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Objectives: Be familiar with the various subcellular compartments in eucaryotic cells. PowerPoint Presentation
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Objectives: Be familiar with the various subcellular compartments in eucaryotic cells.

Objectives: Be familiar with the various subcellular compartments in eucaryotic cells.

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Objectives: Be familiar with the various subcellular compartments in eucaryotic cells.

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  1. Objectives: Be familiar with the various subcellular compartments in eucaryotic cells.

  2. Objectives: Be familiar with the various subcellular compartments in eucaryotic cells. Know types of proteins that would be found in the different subcellular compartments.

  3. Objectives: Be familiar with the various subcellular compartments in eucaryotic cells. Know types of proteins that would be found in the different subcellular compartments. Use PubMed to find an article about proteins present in bacteria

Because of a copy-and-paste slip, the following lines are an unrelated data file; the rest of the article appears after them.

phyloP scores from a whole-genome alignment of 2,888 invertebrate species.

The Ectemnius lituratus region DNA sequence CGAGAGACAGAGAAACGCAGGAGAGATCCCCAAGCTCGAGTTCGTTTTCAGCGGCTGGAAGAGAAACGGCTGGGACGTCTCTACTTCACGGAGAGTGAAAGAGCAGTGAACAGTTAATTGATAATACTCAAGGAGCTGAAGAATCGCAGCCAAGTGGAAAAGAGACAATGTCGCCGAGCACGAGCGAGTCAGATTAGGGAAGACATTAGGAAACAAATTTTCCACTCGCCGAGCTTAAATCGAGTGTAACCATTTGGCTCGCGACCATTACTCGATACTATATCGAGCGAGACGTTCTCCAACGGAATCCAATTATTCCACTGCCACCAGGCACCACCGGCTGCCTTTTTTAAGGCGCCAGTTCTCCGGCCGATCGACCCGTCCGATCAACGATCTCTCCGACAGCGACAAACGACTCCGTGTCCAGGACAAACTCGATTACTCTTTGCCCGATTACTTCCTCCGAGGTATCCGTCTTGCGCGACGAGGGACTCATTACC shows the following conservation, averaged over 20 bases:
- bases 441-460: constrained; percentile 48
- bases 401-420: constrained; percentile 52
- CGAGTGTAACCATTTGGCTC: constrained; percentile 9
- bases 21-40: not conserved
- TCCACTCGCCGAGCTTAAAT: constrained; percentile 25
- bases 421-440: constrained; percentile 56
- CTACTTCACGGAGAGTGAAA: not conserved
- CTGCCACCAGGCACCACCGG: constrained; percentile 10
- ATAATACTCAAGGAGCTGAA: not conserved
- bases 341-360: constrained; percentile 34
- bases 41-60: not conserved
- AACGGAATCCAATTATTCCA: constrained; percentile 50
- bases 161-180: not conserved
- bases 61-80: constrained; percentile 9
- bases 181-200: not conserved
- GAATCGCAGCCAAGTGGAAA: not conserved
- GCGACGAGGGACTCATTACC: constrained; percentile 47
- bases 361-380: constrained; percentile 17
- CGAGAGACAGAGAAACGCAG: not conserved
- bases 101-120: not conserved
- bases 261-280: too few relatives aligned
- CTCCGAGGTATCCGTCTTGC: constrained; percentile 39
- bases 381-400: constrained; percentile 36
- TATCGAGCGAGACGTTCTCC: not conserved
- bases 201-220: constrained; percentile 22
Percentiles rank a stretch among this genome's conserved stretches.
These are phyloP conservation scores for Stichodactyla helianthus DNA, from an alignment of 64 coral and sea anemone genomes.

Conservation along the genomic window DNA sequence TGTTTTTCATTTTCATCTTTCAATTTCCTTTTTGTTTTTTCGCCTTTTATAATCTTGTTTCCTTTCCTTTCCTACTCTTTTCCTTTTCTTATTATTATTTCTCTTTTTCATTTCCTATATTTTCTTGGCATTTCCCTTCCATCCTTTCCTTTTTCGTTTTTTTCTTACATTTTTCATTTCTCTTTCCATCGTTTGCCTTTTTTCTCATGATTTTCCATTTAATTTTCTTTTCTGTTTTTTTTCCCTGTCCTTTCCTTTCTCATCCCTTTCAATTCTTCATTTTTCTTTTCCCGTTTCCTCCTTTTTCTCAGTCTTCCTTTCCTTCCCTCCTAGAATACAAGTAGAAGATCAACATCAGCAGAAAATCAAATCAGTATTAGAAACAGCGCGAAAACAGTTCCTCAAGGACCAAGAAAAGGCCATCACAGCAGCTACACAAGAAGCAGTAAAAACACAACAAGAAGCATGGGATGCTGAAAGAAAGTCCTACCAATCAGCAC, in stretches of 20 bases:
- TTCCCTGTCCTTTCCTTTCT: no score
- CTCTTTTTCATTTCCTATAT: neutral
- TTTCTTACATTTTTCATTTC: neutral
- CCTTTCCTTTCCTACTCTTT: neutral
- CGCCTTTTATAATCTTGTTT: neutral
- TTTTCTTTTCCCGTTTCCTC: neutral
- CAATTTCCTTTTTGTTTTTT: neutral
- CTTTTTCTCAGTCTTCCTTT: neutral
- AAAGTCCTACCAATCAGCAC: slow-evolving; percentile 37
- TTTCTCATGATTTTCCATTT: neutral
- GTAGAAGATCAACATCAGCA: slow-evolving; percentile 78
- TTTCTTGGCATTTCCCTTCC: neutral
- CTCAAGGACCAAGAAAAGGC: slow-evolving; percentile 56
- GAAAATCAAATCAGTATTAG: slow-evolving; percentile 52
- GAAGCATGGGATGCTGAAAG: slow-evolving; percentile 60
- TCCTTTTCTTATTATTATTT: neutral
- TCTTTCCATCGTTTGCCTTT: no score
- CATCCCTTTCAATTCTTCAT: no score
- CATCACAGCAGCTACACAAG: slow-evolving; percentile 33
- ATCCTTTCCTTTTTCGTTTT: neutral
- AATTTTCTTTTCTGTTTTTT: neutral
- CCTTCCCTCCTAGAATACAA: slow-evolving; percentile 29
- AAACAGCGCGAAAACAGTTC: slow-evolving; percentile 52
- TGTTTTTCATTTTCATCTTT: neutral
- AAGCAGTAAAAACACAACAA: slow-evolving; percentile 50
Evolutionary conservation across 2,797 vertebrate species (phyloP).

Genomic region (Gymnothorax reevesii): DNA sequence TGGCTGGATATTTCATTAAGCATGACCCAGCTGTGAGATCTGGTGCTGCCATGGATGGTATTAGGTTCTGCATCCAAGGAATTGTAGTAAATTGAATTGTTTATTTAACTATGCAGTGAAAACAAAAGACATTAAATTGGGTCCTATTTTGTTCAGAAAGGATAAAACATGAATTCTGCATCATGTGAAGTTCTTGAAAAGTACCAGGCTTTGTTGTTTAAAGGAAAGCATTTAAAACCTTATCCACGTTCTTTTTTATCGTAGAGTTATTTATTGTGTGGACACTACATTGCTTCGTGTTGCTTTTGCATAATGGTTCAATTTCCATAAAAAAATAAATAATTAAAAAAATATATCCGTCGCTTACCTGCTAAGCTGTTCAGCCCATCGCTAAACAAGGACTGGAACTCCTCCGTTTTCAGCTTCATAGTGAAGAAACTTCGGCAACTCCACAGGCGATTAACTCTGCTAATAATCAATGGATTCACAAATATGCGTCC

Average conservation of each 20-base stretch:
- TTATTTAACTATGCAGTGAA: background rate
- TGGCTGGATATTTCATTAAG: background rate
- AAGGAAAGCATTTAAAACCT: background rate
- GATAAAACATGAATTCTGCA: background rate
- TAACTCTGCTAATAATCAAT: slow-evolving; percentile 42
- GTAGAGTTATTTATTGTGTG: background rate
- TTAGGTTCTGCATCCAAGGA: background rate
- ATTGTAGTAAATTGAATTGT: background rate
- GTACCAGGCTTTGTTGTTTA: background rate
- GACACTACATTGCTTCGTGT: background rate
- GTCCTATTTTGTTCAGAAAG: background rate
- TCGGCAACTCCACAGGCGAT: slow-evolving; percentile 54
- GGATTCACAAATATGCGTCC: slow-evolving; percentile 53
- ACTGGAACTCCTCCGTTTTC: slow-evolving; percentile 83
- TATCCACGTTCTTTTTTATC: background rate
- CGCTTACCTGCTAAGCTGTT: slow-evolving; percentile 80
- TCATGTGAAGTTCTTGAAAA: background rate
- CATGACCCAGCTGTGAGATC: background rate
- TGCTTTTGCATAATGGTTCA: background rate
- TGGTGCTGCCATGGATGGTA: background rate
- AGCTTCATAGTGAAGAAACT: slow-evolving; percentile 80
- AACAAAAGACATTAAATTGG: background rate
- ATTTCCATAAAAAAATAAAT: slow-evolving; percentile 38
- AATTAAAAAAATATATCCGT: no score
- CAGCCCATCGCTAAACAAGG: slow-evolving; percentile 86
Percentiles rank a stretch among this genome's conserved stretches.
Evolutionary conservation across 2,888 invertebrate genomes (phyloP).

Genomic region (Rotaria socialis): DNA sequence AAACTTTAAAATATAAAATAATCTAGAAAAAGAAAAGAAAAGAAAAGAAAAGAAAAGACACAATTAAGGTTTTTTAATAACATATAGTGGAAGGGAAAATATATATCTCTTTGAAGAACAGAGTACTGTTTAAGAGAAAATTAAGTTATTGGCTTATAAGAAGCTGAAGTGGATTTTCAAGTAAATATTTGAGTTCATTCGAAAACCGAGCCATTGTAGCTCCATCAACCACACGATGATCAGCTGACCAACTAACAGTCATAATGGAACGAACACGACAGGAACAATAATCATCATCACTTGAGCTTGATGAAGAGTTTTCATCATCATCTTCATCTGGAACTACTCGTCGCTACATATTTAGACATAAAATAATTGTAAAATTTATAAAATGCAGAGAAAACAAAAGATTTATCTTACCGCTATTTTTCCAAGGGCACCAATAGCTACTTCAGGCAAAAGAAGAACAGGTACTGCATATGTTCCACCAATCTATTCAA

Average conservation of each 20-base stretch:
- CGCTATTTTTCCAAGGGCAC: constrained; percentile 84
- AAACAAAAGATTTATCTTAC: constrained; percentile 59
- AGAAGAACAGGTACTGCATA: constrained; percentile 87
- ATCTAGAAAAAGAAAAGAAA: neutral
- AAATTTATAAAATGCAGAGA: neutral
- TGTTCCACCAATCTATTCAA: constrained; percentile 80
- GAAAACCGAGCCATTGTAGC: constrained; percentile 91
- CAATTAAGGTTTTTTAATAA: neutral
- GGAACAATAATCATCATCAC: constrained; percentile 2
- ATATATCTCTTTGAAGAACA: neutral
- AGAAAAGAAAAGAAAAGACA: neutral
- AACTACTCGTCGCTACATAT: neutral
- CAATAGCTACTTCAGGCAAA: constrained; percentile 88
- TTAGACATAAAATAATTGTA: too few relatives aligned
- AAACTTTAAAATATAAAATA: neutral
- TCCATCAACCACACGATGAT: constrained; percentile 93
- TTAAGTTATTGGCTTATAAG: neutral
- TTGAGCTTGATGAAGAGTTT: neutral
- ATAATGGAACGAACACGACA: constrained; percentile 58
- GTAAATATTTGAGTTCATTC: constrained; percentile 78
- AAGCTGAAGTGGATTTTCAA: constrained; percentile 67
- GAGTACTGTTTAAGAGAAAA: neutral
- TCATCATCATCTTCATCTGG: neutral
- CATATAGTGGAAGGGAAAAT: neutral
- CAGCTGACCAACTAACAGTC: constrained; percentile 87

4. Objectives: Be familiar with the various subcellular compartments in eucaryotic cells. Know types of proteins that would be found in the different subcellular compartments. Use PubMed to find an article about proteins present in bacteria Recognize amino acids by their single letter codes.

  5. Objectives: Be familiar with the various subcellular compartments in eucaryotic cells. Know types of proteins that would be found in the different subcellular compartments. Use PubMed to find an article about proteins present in bacteria Recognize amino acids by their single letter codes. Identify positive, negative or hydrophobic amino acid residues in a protein sequence.

  6. Objectives: Be familiar with the various subcellular compartments in eucaryotic cells. Know types of proteins that would be found in the different subcellular compartments. Use PubMed to find an article about proteins present in bacteria Recognize amino acids by their single letter codes. Identify positive, negative or hydrophobic amino acid residues in a protein sequence. Recognize patterns of amino acid residues that serve as signals to target proteins to subcellular locations.